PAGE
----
Convinced by this act put together by the clever Asgardians, Thrym then unearthed the hammer from its secret place underground as agreed upon. And placed it on his would-be bride’s lap as a present or gift given conventionally before marriage.
This was when Thor shows himself, comes into full action, and violently smashes the skull of Thyrm, emerging victorious, regaining the complete control of his hammer, and eventually saving Asgard from the giants of the Jotnar realm.
2. Loki Messing with Thor’s Married Life
Given the overemotional nature of Thor, Loki was always successful in provoking Thor by playing unnecessary mischiefs and asking for more trouble. According to Prose Edda, Loki chopped off Sif’s gorgeous golden-colored hair (Thor’s wife) in order to tease him. The story goes this way. Sif was sleeping peacefully one day caught Loki’s attention, who immediately decided to drastically trim her beautiful, long locks, which made her an iconic goddess.
After Thor came to know about this incident, Loki tried everything in his power to calm him down and decided to compensate by gifting him the hammer, also called the Mjöllnir which later went on to become one of his best possessions in terms of weapons owned by him. Thor also came back with a bonnet made of golden-colored hair for his wife, Sif.
Legend says that the only god that Loki feared was the god of thunder, Thor. Another tale involving Loki and Thor believes that Loki deliberately hurled expletives and abuses at the revered gods who were invited to the great feast organized by the giant of the ocean.
It is said that Loki even murdered some of the servants working at the event, just for fun. When Thor reached for the feast as invited, he was furious and frightened Loki with his threats of jeopardizing his life by severing his head off. Loki, sensing that he had been exposed to immense danger, flees the event to escape Thor’s violence.
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3. Thor Versus Ragnarok
The Ragnarok battle is considered the last battle in Norse mythology, which involved the Aesir gods fighting against the monsters led by Loki. Although Thor manages to defeat the Jörmungandr, he eventually dies because of the poison or venom of the snake tightly coiled around the earth. Thor successfully kills the serpent but unfortunately becomes a victim of the serpent’s venom leading to his death.
4. Thor Killing Creatures to Death
He enjoyed killing monsters and giants belonging to the umbrella of Jotnars and pursued it like a hobby. In the poem of Hymiskviða and the books of Skáldskaparmál and Gylfaginning of Prose Edda, the accounts of very popular battles have been mentioned.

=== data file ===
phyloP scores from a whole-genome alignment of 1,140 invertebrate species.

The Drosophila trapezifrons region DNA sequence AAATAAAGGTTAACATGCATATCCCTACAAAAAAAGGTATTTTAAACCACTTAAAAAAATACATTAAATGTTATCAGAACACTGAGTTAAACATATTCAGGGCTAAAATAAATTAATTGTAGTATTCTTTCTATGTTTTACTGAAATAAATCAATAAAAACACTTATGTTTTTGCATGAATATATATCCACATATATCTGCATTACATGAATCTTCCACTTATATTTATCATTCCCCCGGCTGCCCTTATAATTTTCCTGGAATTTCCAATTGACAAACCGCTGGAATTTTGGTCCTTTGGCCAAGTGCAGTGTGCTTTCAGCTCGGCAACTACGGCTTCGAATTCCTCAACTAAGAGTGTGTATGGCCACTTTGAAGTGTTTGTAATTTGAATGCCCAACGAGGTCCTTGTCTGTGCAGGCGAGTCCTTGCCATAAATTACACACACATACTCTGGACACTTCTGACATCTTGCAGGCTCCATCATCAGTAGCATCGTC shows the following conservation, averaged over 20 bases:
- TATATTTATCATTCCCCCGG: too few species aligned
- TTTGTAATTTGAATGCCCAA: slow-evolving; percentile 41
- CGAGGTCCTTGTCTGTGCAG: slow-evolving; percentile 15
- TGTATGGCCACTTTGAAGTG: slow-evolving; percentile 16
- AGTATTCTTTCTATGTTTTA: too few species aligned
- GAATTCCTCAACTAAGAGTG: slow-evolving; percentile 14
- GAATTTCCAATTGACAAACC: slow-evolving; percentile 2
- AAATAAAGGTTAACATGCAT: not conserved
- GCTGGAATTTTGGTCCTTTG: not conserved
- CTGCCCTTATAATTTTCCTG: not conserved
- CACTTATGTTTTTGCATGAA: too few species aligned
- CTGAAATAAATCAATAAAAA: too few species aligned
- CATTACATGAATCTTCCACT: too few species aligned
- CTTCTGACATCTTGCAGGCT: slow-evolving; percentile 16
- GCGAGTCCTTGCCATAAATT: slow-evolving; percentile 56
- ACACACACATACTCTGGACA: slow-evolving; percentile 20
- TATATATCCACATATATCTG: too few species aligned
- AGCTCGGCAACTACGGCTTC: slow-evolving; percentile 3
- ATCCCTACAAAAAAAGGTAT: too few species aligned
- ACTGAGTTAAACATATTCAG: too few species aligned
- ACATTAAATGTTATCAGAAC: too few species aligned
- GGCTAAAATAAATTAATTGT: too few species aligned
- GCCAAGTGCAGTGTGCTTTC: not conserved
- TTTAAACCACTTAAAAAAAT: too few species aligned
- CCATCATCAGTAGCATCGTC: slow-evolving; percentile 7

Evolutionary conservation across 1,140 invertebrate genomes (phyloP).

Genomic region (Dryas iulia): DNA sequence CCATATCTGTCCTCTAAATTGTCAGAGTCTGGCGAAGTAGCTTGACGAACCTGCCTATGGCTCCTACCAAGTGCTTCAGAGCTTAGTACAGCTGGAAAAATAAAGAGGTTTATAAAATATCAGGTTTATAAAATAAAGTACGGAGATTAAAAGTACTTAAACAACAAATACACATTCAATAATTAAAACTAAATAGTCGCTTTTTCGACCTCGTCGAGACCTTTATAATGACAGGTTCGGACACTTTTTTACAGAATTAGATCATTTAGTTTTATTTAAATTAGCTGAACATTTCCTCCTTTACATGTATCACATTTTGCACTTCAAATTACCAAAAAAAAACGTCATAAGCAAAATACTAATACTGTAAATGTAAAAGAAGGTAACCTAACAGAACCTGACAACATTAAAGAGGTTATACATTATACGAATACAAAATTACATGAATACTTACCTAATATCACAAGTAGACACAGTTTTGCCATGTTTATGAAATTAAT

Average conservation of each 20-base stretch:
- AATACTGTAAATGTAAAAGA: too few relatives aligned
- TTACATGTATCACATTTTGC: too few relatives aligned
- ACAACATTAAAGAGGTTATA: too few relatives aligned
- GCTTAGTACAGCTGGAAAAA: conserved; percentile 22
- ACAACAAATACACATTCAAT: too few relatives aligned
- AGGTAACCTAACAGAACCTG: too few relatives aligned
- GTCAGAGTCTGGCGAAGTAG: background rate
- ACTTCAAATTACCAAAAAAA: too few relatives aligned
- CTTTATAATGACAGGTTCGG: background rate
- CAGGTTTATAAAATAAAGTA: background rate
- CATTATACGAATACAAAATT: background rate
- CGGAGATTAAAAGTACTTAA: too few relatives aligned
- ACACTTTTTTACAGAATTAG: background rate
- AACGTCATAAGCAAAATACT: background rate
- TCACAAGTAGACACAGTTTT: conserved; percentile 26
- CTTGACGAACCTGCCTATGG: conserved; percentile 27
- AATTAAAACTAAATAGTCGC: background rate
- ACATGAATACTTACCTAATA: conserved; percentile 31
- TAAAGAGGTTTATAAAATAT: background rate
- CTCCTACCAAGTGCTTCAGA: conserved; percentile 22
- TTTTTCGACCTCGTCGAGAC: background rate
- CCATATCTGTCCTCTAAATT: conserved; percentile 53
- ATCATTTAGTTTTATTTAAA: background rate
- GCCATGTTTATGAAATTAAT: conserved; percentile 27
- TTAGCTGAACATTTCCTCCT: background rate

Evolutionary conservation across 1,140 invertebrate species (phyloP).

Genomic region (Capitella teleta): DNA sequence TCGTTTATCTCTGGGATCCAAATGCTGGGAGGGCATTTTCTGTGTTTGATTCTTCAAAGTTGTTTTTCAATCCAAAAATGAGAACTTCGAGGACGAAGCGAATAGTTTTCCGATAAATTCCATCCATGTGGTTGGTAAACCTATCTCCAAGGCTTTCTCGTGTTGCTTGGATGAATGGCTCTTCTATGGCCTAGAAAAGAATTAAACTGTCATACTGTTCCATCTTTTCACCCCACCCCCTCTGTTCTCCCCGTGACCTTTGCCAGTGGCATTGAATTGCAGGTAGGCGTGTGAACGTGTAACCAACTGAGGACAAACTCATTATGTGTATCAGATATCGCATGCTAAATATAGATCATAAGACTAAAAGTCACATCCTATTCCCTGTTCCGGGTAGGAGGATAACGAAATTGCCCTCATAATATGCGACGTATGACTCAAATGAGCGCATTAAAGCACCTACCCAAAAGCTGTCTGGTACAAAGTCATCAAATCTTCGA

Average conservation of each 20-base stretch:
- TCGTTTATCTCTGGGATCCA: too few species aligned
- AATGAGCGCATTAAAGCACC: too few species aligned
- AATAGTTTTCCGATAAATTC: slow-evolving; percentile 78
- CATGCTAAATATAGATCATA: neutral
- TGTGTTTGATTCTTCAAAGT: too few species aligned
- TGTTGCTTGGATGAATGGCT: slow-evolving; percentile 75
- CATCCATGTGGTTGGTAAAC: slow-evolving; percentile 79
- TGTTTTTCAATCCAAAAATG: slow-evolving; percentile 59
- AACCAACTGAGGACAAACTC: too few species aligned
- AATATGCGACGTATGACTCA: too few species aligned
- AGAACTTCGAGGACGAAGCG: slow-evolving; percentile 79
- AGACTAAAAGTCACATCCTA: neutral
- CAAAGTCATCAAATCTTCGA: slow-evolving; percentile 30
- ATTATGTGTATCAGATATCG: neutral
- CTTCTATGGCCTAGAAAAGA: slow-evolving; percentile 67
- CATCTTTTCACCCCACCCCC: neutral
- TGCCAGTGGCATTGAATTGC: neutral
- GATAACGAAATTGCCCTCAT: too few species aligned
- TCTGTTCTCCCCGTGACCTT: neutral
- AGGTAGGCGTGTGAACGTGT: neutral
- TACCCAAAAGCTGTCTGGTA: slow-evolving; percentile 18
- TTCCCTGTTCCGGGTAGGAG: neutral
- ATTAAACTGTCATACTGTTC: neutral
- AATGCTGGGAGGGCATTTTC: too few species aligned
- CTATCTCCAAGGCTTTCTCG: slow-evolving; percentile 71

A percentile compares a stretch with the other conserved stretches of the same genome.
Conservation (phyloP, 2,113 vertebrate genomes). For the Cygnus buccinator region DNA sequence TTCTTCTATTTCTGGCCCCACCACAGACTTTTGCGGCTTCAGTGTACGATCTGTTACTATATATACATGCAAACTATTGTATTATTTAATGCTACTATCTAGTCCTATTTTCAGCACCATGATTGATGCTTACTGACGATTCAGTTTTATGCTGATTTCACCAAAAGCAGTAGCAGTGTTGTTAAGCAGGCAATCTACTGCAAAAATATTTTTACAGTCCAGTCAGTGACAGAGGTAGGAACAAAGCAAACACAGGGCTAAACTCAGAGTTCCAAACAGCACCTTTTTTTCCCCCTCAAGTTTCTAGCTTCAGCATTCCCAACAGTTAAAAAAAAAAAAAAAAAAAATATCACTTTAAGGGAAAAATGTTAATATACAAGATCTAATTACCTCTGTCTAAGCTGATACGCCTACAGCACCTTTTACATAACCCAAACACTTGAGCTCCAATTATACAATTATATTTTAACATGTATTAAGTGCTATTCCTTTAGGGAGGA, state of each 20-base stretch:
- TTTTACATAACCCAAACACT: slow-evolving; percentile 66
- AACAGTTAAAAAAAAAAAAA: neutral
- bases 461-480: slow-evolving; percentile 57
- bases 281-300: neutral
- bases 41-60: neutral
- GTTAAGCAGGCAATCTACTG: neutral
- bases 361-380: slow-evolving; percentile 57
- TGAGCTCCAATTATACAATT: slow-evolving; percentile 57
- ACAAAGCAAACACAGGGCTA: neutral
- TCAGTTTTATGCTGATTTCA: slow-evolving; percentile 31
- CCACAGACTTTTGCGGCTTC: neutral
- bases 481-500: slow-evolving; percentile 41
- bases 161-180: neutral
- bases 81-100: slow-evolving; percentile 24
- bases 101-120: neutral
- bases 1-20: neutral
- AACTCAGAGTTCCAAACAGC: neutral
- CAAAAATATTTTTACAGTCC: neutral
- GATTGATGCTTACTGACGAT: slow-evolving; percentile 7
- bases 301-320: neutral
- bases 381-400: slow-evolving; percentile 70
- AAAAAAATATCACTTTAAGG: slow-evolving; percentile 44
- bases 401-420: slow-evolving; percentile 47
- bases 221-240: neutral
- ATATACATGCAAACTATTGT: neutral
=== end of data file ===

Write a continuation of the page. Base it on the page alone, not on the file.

One of them involves the monster named Hrungnir, who was welcomed in Asgard and offered drinks. However, Hrungnir took advantage of his stay after getting totally drunk, refused to leave Asgard, and threatened that he would attack and destroy the kingdom. So, Thor was summoned to get rid of this giant. In the battle between them, Thor unleashed the power of his hammer by throwing it at Hrungnir. Hrungnir, in retaliation, hurled a ginormous piece of rock made of a whetstone. Thor’s hammer struck the rock, dividing it into two parts and killing Hrungnir.
Thursday, one of the modern-day working weeks, is derived from Thor on account of Thor’s Day, inspired by Old Norse mythology.
Regarding the worship of Thor, there are no specific pieces of evidence indicating the avid devotion of people. But some pendants and engravings depicting his cult have been found that point to the fact that he might have been worshipped.
Pagan worship in Norse mythology was fully integrated into the daily lives of the people, and religious rituals were not performed separately by priests in dedicated temple-like places, unlike in the religion of Christianity. But legend says that a temple was built in honor of Thor, Freyr and Odin called the Temple of Uppsala in today’s Sweden. As a mark of respect, sacrifice-based rituals were performed in the temple after every nine years, wherein only males belonging to different groups of living beings were killed and offered to the Asgard gods. Later with the spread of Christian beliefs, this tradition was discarded.
In the 21st century, Thor is represented in Marvel comics and Hollywood films as a god with yellow or blonde hair, which is not true. There are several differences or discrepancies when it comes to the portrayal of Thor in the current world of fiction, such as movies or comics. For example, according to the original Norse mythology, Loki was Thor’s real brother. However, this too is misrepresented and depicted differently in modern films and Marvel comics.